Banner and at tbe same time tbe del
egate is elected. And the delegates
at large for each Btate aud their alter
nates sball be elected by State con
ventions io their respective States.
Tbe chauttes embodied in the
above, from tbe rules and customs
which previously obtained, can be
explained vrry briefly:—
First All specific limitations as
to tbe time of selecting State or dis
trict delegates have beeu abolished.
Second State conventious cannot
hereafter sub divide into district con
ventions for tbe select ion ol District
delegates, since this class of delega
tes mutt be elected in 'the same way'
as Representatives to Congress are
Bt'Oiuinttd and by the people of the
resp> ctive districts.
Thiirt \\ here new apportionment
laws are iu operation, aud counties
bme been displaced from former dis
tricts, district delegates must be se
lected from the new Congressional
district, iu like manner as candidates
for Cougress are nominated.
Members of the State Committee
and officers of County Committees
will rapidly promote a knowledge of
these rules by requesting their publi
cation in all of their local Republican
* Tbe wool growers of Vermont de
clare the President's message not the
production of a wise, ripe and patri
otic American citizen, but like the ef
fosion of one just attaining the
saphomoric stage in the Cobden
school of British political; pronounc
ed the illogical reasoning in tbe mess
age insulting to every wool grower
and labarer in tbe nation, and declar
ed tbat if his recommendations were
adopted tbey would ruin tbe wool
growing industry of tbe United
The Last Political Anagram.
- —'Waabioytoa Critic.
MESBBS. EDITORS:— A9the County
Committee mtets on Saturday and ,
will have to divide t le County up iu- I
to 15 districts, for the election of del- |
egates to nominate a c±ndi>i-ite for j
Congress, according to tbe plan re
cently adopted at Nt-w Castle, I beg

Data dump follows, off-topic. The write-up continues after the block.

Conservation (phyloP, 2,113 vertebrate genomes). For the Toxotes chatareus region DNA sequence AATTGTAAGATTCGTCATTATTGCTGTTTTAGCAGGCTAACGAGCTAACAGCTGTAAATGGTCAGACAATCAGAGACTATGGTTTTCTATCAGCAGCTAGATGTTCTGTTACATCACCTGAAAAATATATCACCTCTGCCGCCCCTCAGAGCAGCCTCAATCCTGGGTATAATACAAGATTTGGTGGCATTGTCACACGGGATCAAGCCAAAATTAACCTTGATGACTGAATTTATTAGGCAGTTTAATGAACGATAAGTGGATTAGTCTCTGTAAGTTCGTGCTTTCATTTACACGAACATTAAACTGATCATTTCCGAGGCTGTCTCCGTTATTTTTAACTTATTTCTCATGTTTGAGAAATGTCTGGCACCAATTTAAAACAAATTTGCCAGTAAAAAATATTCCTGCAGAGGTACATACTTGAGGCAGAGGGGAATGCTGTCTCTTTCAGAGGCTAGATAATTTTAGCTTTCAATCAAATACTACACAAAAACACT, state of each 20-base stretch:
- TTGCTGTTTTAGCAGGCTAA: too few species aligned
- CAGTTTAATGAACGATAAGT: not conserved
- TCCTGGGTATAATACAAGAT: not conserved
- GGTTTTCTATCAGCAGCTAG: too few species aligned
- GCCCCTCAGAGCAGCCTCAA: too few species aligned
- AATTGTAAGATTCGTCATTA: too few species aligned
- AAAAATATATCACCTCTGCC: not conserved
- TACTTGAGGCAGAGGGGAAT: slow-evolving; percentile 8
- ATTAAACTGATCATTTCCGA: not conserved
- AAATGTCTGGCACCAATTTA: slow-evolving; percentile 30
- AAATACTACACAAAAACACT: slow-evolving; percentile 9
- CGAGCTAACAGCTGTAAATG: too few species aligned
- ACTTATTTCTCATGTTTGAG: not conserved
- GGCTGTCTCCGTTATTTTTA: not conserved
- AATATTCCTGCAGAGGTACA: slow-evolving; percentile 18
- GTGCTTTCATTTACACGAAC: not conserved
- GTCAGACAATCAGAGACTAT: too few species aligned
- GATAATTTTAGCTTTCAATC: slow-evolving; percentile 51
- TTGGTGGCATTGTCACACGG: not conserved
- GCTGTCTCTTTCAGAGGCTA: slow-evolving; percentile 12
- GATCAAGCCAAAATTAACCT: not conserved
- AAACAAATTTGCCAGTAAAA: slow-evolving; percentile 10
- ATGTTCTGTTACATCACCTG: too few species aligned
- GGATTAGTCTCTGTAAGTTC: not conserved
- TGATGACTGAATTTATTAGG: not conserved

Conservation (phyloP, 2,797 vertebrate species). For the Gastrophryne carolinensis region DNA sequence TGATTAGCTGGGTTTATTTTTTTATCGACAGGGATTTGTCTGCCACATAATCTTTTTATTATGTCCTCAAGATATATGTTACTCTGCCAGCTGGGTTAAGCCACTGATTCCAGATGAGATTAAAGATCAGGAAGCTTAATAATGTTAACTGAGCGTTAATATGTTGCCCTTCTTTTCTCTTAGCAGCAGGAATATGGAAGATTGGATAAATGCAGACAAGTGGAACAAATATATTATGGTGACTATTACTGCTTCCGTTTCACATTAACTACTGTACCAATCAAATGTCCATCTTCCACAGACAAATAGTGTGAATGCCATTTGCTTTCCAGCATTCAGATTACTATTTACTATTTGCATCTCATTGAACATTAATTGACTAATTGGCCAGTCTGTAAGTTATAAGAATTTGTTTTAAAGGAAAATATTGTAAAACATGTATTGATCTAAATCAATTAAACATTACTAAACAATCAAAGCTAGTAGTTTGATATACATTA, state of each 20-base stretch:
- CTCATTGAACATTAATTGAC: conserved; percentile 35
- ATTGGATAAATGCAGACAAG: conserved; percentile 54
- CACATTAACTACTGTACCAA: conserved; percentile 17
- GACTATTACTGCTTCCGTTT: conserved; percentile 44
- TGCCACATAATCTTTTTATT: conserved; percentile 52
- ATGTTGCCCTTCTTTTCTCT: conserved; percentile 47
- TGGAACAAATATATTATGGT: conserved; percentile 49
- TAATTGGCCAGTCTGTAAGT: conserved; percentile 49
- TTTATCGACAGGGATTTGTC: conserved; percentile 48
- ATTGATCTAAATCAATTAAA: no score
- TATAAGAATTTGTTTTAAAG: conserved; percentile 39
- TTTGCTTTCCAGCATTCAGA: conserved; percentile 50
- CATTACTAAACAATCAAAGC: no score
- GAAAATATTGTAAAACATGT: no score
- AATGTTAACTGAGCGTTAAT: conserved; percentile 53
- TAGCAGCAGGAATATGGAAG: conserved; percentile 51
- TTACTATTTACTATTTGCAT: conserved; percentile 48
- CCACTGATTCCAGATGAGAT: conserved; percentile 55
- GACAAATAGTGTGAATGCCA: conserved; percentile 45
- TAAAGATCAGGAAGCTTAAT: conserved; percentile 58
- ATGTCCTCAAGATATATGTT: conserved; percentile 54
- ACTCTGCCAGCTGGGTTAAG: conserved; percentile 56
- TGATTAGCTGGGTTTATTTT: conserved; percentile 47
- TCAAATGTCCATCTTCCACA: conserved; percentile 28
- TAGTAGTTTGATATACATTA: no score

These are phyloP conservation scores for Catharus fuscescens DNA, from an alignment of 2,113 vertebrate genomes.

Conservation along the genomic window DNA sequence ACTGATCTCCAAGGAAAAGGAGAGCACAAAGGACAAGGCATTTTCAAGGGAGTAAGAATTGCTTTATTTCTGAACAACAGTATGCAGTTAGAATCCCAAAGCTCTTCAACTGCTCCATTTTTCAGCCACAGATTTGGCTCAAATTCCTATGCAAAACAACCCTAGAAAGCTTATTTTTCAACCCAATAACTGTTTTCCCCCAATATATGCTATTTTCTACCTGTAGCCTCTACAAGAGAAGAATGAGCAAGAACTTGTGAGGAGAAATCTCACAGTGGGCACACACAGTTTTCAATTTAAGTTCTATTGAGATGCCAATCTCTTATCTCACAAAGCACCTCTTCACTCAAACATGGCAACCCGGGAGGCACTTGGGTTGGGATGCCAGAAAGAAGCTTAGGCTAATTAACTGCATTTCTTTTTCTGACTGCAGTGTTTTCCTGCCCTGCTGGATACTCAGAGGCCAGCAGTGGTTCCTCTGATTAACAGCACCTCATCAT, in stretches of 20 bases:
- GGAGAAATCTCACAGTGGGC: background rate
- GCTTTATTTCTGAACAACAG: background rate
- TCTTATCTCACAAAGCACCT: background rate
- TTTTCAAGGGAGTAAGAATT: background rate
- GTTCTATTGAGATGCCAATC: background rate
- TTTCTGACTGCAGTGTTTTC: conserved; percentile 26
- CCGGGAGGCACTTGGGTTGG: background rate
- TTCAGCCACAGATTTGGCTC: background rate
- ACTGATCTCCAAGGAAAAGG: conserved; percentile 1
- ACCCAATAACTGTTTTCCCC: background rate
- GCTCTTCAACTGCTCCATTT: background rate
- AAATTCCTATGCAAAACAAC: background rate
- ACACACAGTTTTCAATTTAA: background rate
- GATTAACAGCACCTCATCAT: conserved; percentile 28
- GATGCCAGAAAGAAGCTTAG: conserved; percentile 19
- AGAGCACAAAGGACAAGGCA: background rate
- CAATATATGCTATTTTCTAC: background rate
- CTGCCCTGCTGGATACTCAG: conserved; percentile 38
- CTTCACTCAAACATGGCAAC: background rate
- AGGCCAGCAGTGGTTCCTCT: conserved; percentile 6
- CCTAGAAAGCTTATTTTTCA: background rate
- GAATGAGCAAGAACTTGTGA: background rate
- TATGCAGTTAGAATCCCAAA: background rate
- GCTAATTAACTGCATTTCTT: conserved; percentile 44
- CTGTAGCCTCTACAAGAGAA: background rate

leave to submit the following group
ing of the several Townships and
Boroughs for tbe consideration of the
Committee. I have taken into con
sideration both the last vote for Pres
ident in the Couuty, 5217, and the
last one for Governor, 4244, and di
viding the average of them by 15, I
find that it will give about 300 votes
to each of the 15 sub districts, to be
formed, and the following arranging
of the Tps. and Boroughs will be as
near equal and natural as probably
can be arrived at I commence witb
one corner of the County, thu-:
1 Allegheuy aud Parker Tps.
2 Veuaugo, M irion and Mercer
4 —Brady and the two Cherrys.
5 —Tbe two Washingtous and Con
and Petrolia aud Earns.
B—Frauklin.MuddycreekB—Frauklin.Muddycreek and Pros
10 —The Connoq'ienessings, For
ward, Adams aud Kvana City.
11 _Th« Jacksons, Lancaster,
Crauberrv and Z--lienople.
1-2—Middlesex, Penu & Baldridge.
13—Clinton aud Buffalo.
14_Winfield, Jefferson, Saxon
burg and Butler Tp
15 —Summit, Clearfield, Donegal,
Millerstowu and Oakland.
Another friend has requested the
followiug which be thinks a fair ar
ranging of the 52 election districts of
the County into the 15 sub ones.
I —Allegheny aud Paiker Tps.
3 —Mercer, Siipperyrock and Ceu
4—Tbe two Cherrys, Ciay and
s—Worth, Brady and Muddycreek
6—Lancaster, Fraukiin, Prospect
7—Concord, Oakland and Dooegal.
B—'The Fairviews and the Boros
within and Millerstowu.
10—Two Conuoquenessings, For
ward, aud Evans City.
11—Two Jacksons, Zelienople and
12—Adams tDd Middlesex.
I? Clinton and Buffalo.
14—Penn, Baldridge and Butler
-15 Wirtfield, Jefferson, SaxoD
burg, Summit and Clearfield.
Franklin Tp., School No. 3.
EDS CITIZE.V:— PIease publish my